2 Greenhouse Gas Emissions Scenarios
A long-term view of a multiplicity of future possibilities is required to consider
the ultimate risks of climate change, assess critical interactions with other
aspects of human and environmental systems, and guide policy responses. Scenarios
offer a structured means of organizing information and gleaning insight on the
Each mitigation scenario describes a particular future world, with particular
economic, social, and environmental characteristics, and they therefore implicitly
or explicitly contain information about DES. Since the difference between reference
case scenarios and stabilization and mitigation scenarios is simply the addition
of deliberate climate policy, it can be the case that the differences in emissions
among different reference case scenarios are greater than those between any
one such scenario and its stabilization or mitigation version.
This section presents an overview of three scenario literatures: general mitigation
scenarios produced since the SAR, narrative-based scenarios found in the general
futures literature, and mitigation scenarios based on the new reference scenarios
developed in the IPCC SRES.
2.2 Greenhouse Gas Emissions Mitigation Scenarios
This report considers the results of 519 quantitative emissions scenarios from
188 sources, mainly produced after 1990. The review focuses on 126 mitigation
scenarios that cover global emissions and have a time horizon encompassing the
coming century. Technological improvement is a critical element in all the general
Based on the type of mitigation, the scenarios fall into four categories: concentration
stabilization scenarios, emission stabilization scenarios, safe emission corridor
scenarios, and other mitigation scenarios. All the reviewed scenarios include
energy-related carbon dioxide (CO2) emissions; several also include
CO2 emissions from land-use changes and industrial processes, and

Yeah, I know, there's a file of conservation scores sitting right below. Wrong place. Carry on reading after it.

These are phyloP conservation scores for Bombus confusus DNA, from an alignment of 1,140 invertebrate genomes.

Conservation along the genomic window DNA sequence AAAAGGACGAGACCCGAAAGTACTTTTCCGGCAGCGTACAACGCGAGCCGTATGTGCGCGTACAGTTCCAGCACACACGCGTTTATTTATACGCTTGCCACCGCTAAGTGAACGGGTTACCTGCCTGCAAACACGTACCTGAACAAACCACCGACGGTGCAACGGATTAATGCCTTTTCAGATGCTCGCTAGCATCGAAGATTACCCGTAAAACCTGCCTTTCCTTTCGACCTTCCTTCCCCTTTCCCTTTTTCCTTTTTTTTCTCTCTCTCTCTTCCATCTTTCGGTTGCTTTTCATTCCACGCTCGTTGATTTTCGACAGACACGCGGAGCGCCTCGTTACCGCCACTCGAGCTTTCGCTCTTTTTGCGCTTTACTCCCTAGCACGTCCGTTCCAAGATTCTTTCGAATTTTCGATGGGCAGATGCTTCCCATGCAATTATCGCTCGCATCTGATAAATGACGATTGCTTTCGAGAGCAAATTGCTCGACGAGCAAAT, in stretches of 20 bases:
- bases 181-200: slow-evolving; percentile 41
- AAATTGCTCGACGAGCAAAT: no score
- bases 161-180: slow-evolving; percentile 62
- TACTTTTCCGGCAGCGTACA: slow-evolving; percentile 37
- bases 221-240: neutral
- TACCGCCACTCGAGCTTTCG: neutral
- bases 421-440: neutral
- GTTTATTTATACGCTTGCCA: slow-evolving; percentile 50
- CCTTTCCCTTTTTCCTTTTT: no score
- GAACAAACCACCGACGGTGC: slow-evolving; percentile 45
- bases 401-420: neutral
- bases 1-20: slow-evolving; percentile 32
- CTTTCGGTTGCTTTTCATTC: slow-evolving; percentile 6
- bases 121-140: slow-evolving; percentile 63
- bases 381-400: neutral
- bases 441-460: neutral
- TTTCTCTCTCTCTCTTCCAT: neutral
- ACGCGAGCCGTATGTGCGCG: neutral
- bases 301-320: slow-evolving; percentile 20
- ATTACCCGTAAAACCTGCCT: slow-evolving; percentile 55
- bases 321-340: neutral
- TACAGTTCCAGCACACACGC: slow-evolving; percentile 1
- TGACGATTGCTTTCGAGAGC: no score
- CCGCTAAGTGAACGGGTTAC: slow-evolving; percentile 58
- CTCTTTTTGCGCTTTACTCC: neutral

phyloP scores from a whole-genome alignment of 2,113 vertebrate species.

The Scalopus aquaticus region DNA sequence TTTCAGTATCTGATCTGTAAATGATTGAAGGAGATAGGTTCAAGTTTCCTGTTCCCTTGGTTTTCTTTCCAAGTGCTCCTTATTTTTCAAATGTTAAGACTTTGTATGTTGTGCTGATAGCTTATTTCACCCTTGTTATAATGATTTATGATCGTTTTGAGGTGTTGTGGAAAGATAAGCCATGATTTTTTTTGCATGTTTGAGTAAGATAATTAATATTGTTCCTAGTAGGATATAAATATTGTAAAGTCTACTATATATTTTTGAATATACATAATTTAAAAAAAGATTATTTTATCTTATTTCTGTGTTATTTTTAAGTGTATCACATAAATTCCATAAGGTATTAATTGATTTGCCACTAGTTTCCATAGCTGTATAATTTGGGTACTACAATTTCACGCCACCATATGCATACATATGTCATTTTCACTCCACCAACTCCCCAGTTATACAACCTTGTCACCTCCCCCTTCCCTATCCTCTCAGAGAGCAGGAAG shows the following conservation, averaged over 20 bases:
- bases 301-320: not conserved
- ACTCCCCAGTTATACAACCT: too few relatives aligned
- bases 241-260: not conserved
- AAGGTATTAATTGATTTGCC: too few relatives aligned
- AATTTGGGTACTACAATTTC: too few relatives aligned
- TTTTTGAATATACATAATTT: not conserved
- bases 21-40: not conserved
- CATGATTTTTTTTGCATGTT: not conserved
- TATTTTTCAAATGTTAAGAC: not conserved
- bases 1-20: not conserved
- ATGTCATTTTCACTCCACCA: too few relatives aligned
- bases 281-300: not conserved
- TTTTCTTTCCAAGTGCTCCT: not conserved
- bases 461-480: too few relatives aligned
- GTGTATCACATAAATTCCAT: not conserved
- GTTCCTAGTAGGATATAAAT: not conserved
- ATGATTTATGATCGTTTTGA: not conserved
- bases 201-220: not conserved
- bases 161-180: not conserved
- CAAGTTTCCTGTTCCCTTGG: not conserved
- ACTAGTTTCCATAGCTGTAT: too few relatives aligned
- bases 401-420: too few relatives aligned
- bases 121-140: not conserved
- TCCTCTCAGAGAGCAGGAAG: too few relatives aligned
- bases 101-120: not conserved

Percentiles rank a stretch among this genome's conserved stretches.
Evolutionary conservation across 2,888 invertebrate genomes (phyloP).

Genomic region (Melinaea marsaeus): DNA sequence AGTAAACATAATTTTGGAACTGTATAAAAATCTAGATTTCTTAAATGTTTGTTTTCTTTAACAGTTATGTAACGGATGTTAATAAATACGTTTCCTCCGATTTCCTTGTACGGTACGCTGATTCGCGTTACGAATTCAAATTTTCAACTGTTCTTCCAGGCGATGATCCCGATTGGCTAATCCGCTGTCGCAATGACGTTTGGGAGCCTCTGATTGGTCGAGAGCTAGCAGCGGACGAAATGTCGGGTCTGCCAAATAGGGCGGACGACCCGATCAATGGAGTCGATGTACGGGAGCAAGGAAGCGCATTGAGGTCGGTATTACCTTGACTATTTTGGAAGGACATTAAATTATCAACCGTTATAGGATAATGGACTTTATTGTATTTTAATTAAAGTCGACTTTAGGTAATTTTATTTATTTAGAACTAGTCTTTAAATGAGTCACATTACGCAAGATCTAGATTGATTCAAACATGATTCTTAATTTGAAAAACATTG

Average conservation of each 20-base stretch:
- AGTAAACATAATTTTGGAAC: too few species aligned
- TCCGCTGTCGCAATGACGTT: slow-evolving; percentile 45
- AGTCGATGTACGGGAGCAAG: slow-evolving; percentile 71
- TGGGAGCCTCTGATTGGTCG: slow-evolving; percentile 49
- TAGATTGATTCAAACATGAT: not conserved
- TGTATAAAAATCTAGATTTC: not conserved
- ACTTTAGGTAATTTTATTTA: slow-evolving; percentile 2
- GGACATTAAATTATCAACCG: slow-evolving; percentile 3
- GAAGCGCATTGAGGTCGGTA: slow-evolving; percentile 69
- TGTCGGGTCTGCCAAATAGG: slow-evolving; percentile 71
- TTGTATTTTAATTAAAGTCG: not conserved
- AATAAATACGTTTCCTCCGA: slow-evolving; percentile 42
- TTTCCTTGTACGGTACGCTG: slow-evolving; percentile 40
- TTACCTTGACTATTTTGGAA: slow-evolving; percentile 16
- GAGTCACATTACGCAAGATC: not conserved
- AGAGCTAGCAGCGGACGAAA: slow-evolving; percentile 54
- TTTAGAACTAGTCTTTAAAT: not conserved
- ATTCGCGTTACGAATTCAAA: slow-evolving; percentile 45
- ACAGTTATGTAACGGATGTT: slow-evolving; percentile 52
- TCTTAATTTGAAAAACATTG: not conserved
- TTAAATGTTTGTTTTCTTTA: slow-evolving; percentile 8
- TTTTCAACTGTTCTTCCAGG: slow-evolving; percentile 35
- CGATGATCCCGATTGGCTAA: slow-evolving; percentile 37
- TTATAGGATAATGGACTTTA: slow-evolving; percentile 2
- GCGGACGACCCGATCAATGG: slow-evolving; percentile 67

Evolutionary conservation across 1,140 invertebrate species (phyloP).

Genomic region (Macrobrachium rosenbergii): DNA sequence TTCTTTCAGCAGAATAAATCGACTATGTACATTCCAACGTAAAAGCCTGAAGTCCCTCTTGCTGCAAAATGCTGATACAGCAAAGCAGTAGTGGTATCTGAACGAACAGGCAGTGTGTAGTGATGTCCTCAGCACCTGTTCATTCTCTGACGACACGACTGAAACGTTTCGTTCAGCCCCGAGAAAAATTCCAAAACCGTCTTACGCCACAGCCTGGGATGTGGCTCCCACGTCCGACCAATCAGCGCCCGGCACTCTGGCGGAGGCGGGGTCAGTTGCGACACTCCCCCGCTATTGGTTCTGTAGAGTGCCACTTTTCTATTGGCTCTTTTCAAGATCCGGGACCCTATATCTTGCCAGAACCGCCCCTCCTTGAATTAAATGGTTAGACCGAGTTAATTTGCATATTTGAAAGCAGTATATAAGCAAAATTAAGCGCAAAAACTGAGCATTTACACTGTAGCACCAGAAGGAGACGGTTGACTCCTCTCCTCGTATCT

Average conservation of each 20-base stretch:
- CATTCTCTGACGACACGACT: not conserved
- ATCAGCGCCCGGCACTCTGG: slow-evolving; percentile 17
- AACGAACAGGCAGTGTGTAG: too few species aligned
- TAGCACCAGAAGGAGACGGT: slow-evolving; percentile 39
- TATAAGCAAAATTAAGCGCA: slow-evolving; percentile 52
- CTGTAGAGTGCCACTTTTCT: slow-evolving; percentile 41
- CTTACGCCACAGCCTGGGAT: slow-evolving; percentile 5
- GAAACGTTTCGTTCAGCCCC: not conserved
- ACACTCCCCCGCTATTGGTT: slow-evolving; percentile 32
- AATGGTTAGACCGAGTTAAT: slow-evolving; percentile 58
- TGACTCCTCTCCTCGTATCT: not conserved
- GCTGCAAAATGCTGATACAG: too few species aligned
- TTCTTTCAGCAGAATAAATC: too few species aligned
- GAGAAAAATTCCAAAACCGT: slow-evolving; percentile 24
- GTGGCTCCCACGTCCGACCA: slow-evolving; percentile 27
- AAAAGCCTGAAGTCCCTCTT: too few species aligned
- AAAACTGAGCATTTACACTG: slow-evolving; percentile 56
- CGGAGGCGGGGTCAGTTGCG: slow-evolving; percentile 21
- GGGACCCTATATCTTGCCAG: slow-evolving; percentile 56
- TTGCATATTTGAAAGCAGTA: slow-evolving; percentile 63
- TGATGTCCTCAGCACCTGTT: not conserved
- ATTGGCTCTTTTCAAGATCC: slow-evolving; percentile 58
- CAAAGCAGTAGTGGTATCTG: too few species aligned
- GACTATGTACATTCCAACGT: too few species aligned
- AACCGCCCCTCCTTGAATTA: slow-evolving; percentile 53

other important GHGs.
Policy options used in the reviewed mitigation scenarios take into account
energy systems, industrial processes, and land use, and depend on the underlying
model structure. Most of the scenarios introduce simple carbon taxes or constraints
on emissions or concentration levels. Regional targets are introduced in the
models with regional disaggregation. Emission permit trading is introduced in
more recent work. Some models employ policies of supply-side technology introduction,
while others emphasize efficient demand-side technology.
Allocation of emission reduction among regions is a contentious issue. Only
some studies, particularly recent ones, make explicit assumptions about such
allocations in their scenarios. Some studies offer global emission trading as
a mechanism to reduce mitigation costs.
Technological improvement is a critical element in all the general mitigation
Detailed analysis of the characteristics of 31 scenarios for stabilization
of CO2 concentrations at 550 ppmv4
(and their baseline scenarios) yielded several insights:
- There is a wide range in baselines, reflecting a diversity of assumptions,
mainly with respect to economic growth and low-carbon energy supply. High
economic growth scenarios tend to assume high levels of progress in the efficiency
of end-use technologies; however, carbon intensity reductions were found to
be largely independent of economic growth assumptions. The range of future
trends shows greater divergence in scenarios that focus on developing countries
than in scenarios that look at developed nations. There is little consensus
with respect to future directions in developing regions.
- The reviewed 550ppmv stabilization scenarios vary with respect to reduction
time paths and the distribution of emission reductions among regions. Some
scenarios suggested that emission trading may lower the overall mitigation
cost, and could lead to more mitigation in the non-OECD countries. The range
of assumed mitigation policies is very wide. In general, scenarios in which
there is an assumed adoption of high-efficiency measures in the baseline show
less scope for further introduction of efficiency measures in the mitigation
scenarios. In part this results from model input assumptions, which do not
assume major technological breakthroughs. Conversely, baseline scenarios with
high carbon intensity reductions show larger carbon intensity reductions in
their mitigation scenarios.
Only a small set of studies has reported on scenarios for mitigating non-CO2
gases. This literature suggests that small reductions of GHG emissions can be
accomplished at lower cost by including non-CO2 gases; that both
CO2 and non-CO2 emissions would have to be controlled
in order to slow the increase of atmospheric temperature sufficiently to achieve
climate targets assumed in the studies; and that methane (CH4) mitigation
can be carried out more rapidly, with a more immediate impact on the atmosphere,
than CO2 mitigation.
Generally, it is clear that mitigation scenarios and mitigation policies are
strongly related to their baseline scenarios, but no systematic analysis has
been published on the relationship between mitigation and baseline scenarios.